Ditch the Excuses, Try Yoga

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The title may be a little aggressive but your body asked me to tell you that. Why? Every day, more and more research comes out about the benefits of yoga. You may have heard yoga is good for depression, lowering stress and anxiety, reducing inflammation, etc.etc., but maybe despite the endless benefits, you’re still hesitant to try yoga.

The first time I tried yoga, I was 22 years old. I took a class with my sister at the community college. During savasana (a resting pose at the end of each class where you just lie on your back), I thought, “This is stupid. Why am I taking an hour long exercise class to just sit here for the last five minutes? What a waste of time.” Clearly, I was missing the point. And so are you if you’ve said any of these things about yoga.

“I’m not flexible enough to do yoga.”

This is like saying you are not in shape enough to go to the gym. Sure, a lot of people who do yoga are flexible, but yoga is more about your mental and emotional flexibility than physical flexibility. No one ever achieved enlightenment by touching their toes or putting their leg behind their head. That’s not where the answers are. The answers lie within and yoga helps us go within. That said, if going within isn’t what you’re ready for right now, of course yoga can help you become more physically flexible. Keep in mind that if flexibility was really the key, Cirque du Soleil performers would be the wisest gurus on the planet.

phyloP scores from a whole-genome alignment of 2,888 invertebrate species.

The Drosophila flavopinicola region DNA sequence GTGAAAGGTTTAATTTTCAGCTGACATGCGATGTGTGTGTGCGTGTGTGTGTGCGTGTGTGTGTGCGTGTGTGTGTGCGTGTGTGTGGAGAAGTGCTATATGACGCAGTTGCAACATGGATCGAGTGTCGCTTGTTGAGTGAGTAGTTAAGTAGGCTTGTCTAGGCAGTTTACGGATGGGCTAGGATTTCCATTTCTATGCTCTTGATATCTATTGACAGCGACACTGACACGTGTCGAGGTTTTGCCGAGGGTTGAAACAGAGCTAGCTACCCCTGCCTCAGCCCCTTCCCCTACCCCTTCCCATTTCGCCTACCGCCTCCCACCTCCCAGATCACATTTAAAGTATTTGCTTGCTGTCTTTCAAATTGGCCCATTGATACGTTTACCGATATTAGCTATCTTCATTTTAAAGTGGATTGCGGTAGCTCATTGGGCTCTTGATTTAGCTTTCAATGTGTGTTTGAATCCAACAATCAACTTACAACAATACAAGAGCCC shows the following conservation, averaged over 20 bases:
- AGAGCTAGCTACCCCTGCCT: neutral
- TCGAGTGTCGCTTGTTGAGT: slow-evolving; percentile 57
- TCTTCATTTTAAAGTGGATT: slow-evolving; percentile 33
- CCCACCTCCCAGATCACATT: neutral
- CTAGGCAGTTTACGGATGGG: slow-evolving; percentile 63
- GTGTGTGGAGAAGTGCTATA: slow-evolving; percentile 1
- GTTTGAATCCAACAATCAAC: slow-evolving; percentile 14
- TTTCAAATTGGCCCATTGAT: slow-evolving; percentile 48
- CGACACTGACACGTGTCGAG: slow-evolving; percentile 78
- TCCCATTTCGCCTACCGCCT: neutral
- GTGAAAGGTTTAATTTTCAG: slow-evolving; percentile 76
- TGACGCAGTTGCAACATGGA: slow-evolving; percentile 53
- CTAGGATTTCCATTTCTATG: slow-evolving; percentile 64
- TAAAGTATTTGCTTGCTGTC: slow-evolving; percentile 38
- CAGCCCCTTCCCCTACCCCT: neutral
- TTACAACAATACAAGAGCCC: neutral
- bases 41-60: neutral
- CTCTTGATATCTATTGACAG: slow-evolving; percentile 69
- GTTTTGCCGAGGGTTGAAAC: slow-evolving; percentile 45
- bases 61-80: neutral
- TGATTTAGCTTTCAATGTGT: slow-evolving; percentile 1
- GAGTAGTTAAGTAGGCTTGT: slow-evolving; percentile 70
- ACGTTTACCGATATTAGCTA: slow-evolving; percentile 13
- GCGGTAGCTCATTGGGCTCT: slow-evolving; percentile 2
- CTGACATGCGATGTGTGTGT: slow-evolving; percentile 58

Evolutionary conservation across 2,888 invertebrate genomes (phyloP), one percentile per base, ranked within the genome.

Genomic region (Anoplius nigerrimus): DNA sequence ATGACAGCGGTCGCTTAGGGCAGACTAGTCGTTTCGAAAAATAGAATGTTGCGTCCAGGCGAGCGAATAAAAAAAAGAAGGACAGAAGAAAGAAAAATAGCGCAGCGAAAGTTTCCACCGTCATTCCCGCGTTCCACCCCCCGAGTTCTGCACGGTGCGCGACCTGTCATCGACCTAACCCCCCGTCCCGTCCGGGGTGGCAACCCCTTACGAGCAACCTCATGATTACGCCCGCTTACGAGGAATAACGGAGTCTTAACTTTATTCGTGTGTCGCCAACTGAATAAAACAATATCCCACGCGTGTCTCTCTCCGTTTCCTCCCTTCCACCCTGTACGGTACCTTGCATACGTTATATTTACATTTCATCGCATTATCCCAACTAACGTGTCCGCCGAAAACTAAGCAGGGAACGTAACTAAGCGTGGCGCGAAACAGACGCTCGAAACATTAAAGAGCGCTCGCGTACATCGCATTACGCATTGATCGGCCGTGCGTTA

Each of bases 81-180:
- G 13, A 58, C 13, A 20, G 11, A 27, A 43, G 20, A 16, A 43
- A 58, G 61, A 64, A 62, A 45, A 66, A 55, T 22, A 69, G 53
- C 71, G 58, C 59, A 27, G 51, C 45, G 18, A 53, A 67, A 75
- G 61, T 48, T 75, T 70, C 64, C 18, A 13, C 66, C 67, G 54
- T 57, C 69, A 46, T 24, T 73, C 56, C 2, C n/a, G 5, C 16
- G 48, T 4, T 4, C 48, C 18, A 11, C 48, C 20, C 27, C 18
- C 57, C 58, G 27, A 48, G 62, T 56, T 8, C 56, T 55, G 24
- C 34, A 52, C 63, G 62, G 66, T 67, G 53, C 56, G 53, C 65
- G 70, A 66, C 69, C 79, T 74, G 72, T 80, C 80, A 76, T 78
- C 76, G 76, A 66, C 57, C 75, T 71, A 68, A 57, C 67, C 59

“It’s too hard.”

I used to play bass guitar and people would ask me, “Oh, is that easy?” (I don’t know why, presumably it seemed easier because it had four strings?) I would always answer, “Not if you want to do it well.” Nothing is easy if you want to do it well. Yoga is the same, but that doesn’t mean it has to be hard. There is yoga for everybody  and there is yoga for every BODY. Seriously. Be smart about how and where you start, however. When I began playing the bass, I wasn’t slapping like Les Claypool at my first lesson. So don’t pick a hot, 90-minute, power flow yoga class for your first time. Start with a beginner class or a gentle class.